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Missing Data in Randomized Control Trials

Missing Data in Randomized Control Trials

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Missing Data in Randomized Control Trials

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  1. Missing Data in Randomized Control Trials John W. Graham The Prevention Research Center and Department of Biobehavioral Health Penn State University IES/NCER Summer Research Training Institute, July 2008 jgraham@psu.edu

  2. Sessions in Four Parts • (1) Introduction: Missing Data Theory • (2) Attrition: Bias and Lost Power • (3) A brief analysis demonstration • Multiple Imputation with • NORM and • Proc MI • (4) Hands-on Intro to Multiple Imputation

  3. Recent Papers • Graham, J. W., Cumsille, P. E.,& Elek-Fisk,E. (2003).Methods for handling missing data. In J. A. Schinka & W. F. Velicer (Eds.). Research Methods in Psychology (pp. 87_114). Volume 2 of Handbook of Psychology (I. B. Weiner, Editor-in-Chief). New York: John Wiley & Sons. • Graham, J. W., (2009, in press).Missing data analysis: making it work in the real world. Annual Review of Psychology, 60. • Collins, L. M., Schafer, J. L.,& Kam, C. M.(2001). A comparison of inclusive and restrictive strategies in modern missing data procedures. Psychological Methods, 6, 330_351. • Schafer, J. L.,& Graham,J. W.(2002).Missing data: our view of the state of the art. Psychological Methods, 7, 147-177.

  4. Part 1:A Brief Introduction toAnalysis with Missing Data

  5. Problem with Missing Data • Analysis procedures were designed for complete data. . .

  6. Solution 1 • Design new model-based procedures • Missing Data + Parameter Estimation in One Step • Full Information Maximum Likelihood (FIML)SEM and Other Latent Variable Programs(Amos, LISREL, Mplus, Mx, LTA)

  7. Solution 2 • Data based procedures • e.g., Multiple Imputation (MI) • Two Steps • Step 1: Deal with the missing data • (e.g., replace missing values with plausible values • Produce a product • Step 2: Analyze the product as if there were no missing data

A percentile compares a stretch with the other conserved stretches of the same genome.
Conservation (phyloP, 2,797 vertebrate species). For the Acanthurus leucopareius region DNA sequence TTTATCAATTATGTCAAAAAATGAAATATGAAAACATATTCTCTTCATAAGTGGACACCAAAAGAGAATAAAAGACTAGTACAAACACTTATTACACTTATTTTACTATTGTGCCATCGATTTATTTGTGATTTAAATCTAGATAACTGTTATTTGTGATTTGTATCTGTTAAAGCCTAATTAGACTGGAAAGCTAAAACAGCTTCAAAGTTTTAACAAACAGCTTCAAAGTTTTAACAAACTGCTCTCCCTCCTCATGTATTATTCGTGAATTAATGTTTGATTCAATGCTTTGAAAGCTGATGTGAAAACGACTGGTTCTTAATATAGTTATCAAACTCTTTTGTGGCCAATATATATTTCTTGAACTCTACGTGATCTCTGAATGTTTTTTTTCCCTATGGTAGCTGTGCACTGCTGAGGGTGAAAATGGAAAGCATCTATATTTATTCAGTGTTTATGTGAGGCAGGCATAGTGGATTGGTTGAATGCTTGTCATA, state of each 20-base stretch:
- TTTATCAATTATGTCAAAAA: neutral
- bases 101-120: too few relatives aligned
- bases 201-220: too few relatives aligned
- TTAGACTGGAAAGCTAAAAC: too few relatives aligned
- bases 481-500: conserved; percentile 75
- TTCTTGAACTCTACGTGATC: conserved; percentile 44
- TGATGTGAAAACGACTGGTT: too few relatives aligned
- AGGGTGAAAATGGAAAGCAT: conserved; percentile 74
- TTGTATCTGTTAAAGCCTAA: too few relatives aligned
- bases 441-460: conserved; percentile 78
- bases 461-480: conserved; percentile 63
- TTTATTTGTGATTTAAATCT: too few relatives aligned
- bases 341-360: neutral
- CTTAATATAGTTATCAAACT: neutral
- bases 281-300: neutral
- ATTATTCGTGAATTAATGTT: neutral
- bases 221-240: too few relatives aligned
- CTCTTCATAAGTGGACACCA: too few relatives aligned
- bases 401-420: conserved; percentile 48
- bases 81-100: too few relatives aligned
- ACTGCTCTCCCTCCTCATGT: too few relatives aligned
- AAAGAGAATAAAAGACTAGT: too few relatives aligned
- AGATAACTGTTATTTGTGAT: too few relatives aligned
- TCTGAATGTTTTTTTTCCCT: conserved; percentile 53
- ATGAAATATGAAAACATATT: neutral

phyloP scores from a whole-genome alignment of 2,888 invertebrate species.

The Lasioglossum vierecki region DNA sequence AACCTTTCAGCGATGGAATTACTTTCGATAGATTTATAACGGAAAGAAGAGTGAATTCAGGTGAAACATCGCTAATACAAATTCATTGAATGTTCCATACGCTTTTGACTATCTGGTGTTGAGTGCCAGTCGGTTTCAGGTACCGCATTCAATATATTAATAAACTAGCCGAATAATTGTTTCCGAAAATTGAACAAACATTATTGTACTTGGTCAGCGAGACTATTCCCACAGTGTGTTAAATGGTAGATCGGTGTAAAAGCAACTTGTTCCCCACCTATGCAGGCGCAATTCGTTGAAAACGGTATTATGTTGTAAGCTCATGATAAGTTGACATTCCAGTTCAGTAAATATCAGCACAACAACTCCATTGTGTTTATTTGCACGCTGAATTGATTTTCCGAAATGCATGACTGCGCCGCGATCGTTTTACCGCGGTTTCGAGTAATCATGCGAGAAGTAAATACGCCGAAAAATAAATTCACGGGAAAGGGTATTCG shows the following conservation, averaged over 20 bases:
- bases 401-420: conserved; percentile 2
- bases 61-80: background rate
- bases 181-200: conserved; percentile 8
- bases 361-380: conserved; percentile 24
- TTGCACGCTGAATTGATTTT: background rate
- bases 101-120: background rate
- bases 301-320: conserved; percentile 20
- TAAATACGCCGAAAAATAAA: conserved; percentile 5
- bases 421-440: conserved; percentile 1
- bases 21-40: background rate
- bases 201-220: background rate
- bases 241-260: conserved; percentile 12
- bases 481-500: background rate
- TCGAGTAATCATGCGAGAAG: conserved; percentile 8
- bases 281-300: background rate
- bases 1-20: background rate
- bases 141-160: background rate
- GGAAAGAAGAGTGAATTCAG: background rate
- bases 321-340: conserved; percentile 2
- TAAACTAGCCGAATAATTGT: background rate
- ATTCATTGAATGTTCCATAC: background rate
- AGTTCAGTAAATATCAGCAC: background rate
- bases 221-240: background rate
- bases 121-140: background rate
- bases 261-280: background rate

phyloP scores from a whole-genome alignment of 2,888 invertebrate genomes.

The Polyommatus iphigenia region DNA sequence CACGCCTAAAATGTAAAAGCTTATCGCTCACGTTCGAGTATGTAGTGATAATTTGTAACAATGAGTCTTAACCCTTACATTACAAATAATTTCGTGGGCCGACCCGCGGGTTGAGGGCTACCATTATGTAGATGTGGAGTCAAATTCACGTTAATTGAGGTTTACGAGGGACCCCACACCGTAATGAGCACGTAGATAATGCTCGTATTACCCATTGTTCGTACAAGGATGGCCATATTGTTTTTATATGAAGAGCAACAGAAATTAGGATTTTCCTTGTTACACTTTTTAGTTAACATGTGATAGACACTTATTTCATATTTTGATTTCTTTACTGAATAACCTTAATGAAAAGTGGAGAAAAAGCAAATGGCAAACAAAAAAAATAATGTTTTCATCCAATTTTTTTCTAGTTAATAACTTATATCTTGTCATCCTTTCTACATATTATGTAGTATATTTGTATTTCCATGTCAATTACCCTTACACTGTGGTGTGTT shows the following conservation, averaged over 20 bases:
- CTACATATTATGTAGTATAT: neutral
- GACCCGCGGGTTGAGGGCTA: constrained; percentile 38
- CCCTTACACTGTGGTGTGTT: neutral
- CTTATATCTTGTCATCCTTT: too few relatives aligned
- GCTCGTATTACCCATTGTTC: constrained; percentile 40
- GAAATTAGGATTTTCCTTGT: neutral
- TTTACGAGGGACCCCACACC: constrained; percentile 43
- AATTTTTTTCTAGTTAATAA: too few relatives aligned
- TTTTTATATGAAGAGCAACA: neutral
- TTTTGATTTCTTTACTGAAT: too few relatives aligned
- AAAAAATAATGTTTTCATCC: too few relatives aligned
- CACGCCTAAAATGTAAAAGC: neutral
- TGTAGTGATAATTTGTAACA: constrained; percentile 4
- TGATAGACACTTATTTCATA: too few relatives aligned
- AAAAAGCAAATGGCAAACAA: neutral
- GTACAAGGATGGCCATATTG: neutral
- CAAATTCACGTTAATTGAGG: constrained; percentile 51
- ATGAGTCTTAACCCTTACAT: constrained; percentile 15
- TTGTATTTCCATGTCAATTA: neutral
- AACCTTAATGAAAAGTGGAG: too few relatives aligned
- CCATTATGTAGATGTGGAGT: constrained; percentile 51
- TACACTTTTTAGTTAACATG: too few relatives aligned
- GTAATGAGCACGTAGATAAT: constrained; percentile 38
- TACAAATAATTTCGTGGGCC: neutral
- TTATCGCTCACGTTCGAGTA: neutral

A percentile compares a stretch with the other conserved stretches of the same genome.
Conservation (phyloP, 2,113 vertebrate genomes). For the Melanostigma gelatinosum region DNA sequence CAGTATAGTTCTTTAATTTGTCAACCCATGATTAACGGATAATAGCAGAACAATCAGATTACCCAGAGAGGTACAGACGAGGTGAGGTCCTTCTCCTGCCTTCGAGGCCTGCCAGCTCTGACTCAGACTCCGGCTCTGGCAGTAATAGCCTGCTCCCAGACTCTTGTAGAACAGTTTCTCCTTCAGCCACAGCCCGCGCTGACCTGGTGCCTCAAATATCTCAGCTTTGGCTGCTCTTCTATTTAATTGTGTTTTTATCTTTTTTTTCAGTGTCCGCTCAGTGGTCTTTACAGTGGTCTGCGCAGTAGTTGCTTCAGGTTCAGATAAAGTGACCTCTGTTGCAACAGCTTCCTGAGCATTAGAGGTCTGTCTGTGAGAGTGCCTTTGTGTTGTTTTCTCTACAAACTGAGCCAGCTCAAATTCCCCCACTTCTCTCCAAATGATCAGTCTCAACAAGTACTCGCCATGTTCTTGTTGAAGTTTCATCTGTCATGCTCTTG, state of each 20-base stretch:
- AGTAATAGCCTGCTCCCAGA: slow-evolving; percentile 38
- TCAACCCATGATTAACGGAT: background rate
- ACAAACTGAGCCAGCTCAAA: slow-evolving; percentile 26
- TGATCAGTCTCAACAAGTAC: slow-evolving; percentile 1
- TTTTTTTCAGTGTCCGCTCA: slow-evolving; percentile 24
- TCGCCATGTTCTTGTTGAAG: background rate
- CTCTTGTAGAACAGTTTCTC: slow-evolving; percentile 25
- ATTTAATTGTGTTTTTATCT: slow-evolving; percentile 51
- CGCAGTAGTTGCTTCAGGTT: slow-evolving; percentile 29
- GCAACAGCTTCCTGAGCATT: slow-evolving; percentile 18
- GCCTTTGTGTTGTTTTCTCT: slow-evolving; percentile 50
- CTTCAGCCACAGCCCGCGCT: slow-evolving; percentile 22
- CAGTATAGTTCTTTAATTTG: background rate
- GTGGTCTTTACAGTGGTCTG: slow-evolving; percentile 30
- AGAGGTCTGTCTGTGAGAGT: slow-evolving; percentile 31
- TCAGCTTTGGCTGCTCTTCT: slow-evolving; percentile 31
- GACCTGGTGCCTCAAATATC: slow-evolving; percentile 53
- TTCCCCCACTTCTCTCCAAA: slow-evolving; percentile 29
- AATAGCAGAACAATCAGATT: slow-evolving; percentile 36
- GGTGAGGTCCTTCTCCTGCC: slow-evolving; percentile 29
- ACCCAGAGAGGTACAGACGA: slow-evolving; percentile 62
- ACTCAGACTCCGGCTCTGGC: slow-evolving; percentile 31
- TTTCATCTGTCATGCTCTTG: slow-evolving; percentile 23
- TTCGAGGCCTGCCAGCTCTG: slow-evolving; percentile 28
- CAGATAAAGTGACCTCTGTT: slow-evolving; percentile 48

8. FAQ • Aren't you somehow helping yourself with imputation?. . .

  9. NO. Missing data imputation . . . • does NOT give you something for nothing • DOES let you make use of all data you have . . .

  10. FAQ • Is the imputed value what the person would have given?

  11. NO. When we impute a value . . • We do not impute for the sake of the value itself • We impute to preserve important characteristics of the whole data set . . .

  12. We want . . . • unbiased parameter estimation • e.g., b-weights • Good estimate of variability • e.g., standard errors • best statistical power

  13. Causes of Missingness • Ignorable • MCAR: Missing Completely At Random • MAR: Missing At Random • Non-Ignorable • MNAR: Missing Not At Random

  14. MCAR(Missing Completely At Random) • MCAR 1: Cause of missingness completely random process (like coin flip) • MCAR 2: • Cause uncorrelated with variables of interest • Example: parents move • No bias if cause omitted

  15. MAR (Missing At Random) • Missingness may be related to measured variables • But no residual relationship with unmeasured variables • Example: reading speed • No bias if you control for measured variables

  16. MNAR (Missing Not At Random) • Even after controlling for measured variables ... • Residual relationship with unmeasured variables • Example: drug use reason for absence

  17. MNAR Causes • The recommended methods assume missingness is MAR • But what if the cause of missingness is not MAR? • Should these methods be used when MAR assumptions not met? . . .

  18. YES! These Methods Work! • Suggested methods work better than “old” methods • Multiple causes of missingness • Only small part of missingness may be MNAR • Suggested methods usually work very well

  19. Methods:"Old" vs MAR vs MNAR • MAR methods (MI and ML) • are ALWAYS at least as good as, • usually better than "old" methods (e.g., listwise deletion) • Methods designed to handle MNAR missingness are NOT always better than MAR methods

  20. Analysis: Old and New

  21. Old Procedures: Analyze Complete Cases(listwise deletion) • may produce bias • you always lose some power • (because you are throwing away data) • reasonable if you lose only 5% of cases • often lose substantial power

  22. Analyze Complete Cases(listwise deletion) • 1 1 1 1 • 0 1 1 1 • 1 0 1 1 • 1 1 0 1 • 1 1 1 0 • very common situation • only 20% (4 of 20) data points missing • but discard 80% of the cases

  23. Other "Old" Procedures • Pairwise deletion • May be of occasional use for preliminary analyses • Mean substitution • Never use it • Regression-based single imputation • generally not recommended ... except ...

  24. Recommended Model-Based Procedures • Multiple Group SEM (Structural Equation Modeling) • LatentTransitionAnalysis (Collins et al.) • A latent class procedure

  25. Recommended Model-Based Procedures • Raw Data Maximum Likelihood SEMaka Full Information Maximum Likelihood (FIML) • Amos (James Arbuckle) • LISREL 8.5+ (Jöreskog & Sörbom) • Mplus (Bengt Muthén) • Mx (Michael Neale)